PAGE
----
New York's older brick buildings especially vulnerable to extreme events

Aug 29, 2011
Gilberto Mosqueda and co-researchers are investigating how old brick buildings in New York City would stand up to an earthquake or other extreme event.

To get a better idea of just how much damage even a moderate earthquake would cause to unreinforced masonry buildings, earthquake-engineering researchers in the University at Buffalo's MCEER are reconstructing brick walls like those in New York City buildings that are approximately 100 years old.

"We are trying to understand how the buildings will behave during earthquakes," says Gilberto Mosqueda, PhD, an associate professor of civil, structural and environmental engineering at UB, and principal investigator on the project funded by UB's MCEER (Multidisciplinary Center for Engineering Research). "In a lot of cases, due to the age of the buildings, the mortar that holds the together is disintegrating. And the mortar is all that's holding them together, making them very vulnerable, even under moderate earthquakes like the one we experienced this week."

Using bricks retrieved from New York City buildings slated for demolition, as well as data from testing of existing buildings, the researchers have recreated the type of mortar representative of what is there today: a particularly weak type of mortar that uses less cement and more sand, Mosqueda says.

The researchers will use the mortar to build pieces of brick walls, which they will then subject to simulated earthquakes using UB's state-of-the-art shake tables.

The goal is to better understand how these buildings will behave when subjected to earthquake loads, so that new technologies can be developed which could best, and most quickly, address such problems.

"Strengthening buildings so they can better withstand from earthquakes would also make them better able to perform in during hurricanes," Mosqueda says.

Even without -- such as this week's earthquake and Hurricane Irene, which is predicted to hit New York and other eastern cities this weekend -- century-old brick buildings throughout the U.S. are showing their age, Mosqueda says. This makes the work of UB's MCEER that much more relevant.

"Some older, unreinforced masonry buildings in New York City are collapsing just due to their own weight or fires," he says. "Finding out how they behave during earthquake loads -- in order to develop retrofit technologies to make them stronger -- would improve their performance in all sorts of hazards, such as high winds and during heavy snowfall, too."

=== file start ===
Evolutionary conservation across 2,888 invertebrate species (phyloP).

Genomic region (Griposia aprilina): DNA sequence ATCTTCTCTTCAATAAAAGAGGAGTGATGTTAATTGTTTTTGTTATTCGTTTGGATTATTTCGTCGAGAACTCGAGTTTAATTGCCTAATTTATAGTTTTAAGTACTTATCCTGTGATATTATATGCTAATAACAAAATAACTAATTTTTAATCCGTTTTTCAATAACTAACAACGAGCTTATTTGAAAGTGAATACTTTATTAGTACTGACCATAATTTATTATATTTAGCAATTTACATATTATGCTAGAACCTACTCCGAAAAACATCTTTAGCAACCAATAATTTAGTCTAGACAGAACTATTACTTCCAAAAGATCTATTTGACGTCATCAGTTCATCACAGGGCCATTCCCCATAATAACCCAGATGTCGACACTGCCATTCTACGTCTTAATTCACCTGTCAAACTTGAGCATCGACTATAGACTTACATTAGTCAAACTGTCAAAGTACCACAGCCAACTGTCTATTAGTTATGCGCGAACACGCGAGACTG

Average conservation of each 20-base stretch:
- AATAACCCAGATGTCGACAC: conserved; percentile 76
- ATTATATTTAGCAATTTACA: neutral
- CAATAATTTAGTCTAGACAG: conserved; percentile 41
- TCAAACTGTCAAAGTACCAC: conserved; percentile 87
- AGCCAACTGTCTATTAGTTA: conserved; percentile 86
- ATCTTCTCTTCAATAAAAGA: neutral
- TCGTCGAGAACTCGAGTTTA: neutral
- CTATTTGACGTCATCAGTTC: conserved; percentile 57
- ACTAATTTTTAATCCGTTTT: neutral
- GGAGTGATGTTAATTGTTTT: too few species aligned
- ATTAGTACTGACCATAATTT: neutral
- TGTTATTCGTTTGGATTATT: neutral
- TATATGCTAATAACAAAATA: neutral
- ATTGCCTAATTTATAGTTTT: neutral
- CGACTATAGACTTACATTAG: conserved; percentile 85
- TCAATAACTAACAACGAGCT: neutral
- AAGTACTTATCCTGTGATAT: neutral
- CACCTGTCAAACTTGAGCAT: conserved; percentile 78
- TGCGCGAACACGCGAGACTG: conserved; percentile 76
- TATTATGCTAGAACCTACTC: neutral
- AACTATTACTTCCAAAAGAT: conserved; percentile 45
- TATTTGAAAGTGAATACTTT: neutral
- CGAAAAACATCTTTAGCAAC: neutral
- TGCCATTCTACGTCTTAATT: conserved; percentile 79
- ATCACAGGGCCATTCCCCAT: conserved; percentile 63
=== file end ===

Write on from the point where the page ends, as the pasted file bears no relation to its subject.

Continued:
Explore further: Engineering students create real-time 3-D radar system

Related Stories

Recommended for you

Engineering students create real-time 3-D radar system

4 hours ago

Spencer Kent stands nervously in front of Team D.R.A.D.I.S.' booth at Rice University's annual Engineering Design Showcase. Judging begins in about 10 minutes, and his teammate Galen Schmidt is frantically ...

New research to realise the sensor 'pipe dream'

11 hours ago

Three new research projects funded by Australia's energy pipeline industry have been initiated at Deakin University. The projects aim to develop a world-first pipeline health monitoring system that will be ...

Economical and effective security design

13 hours ago

Operators of infrastructures such as power grids and airports are expected to ensure a high level of security – but their financial means are limited. Fraunhofer researchers have developed an analysis tool ...

Ten-engine electric plane prototype takes off

13 hours ago

A team at NASA's Langley Research Center is developing a concept of a battery-powered plane that has 10 engines and can take off like a helicopter and fly efficiently like an aircraft. The prototype, called ...

FAA's Airworthiness Directive issued to avoid power loss

May 02, 2015

A fix for a software problem that could possibly result in power loss in Boeing 787s has been ordered. Federal Aviation Administration officials adopted a new airworthiness directive (AD), effective as of ...

User comments : 0

Please sign in to add a comment. Registration is free, and takes less than a minute. Read more

Click here to reset your password.
Sign in to get notified via email when new comments are made.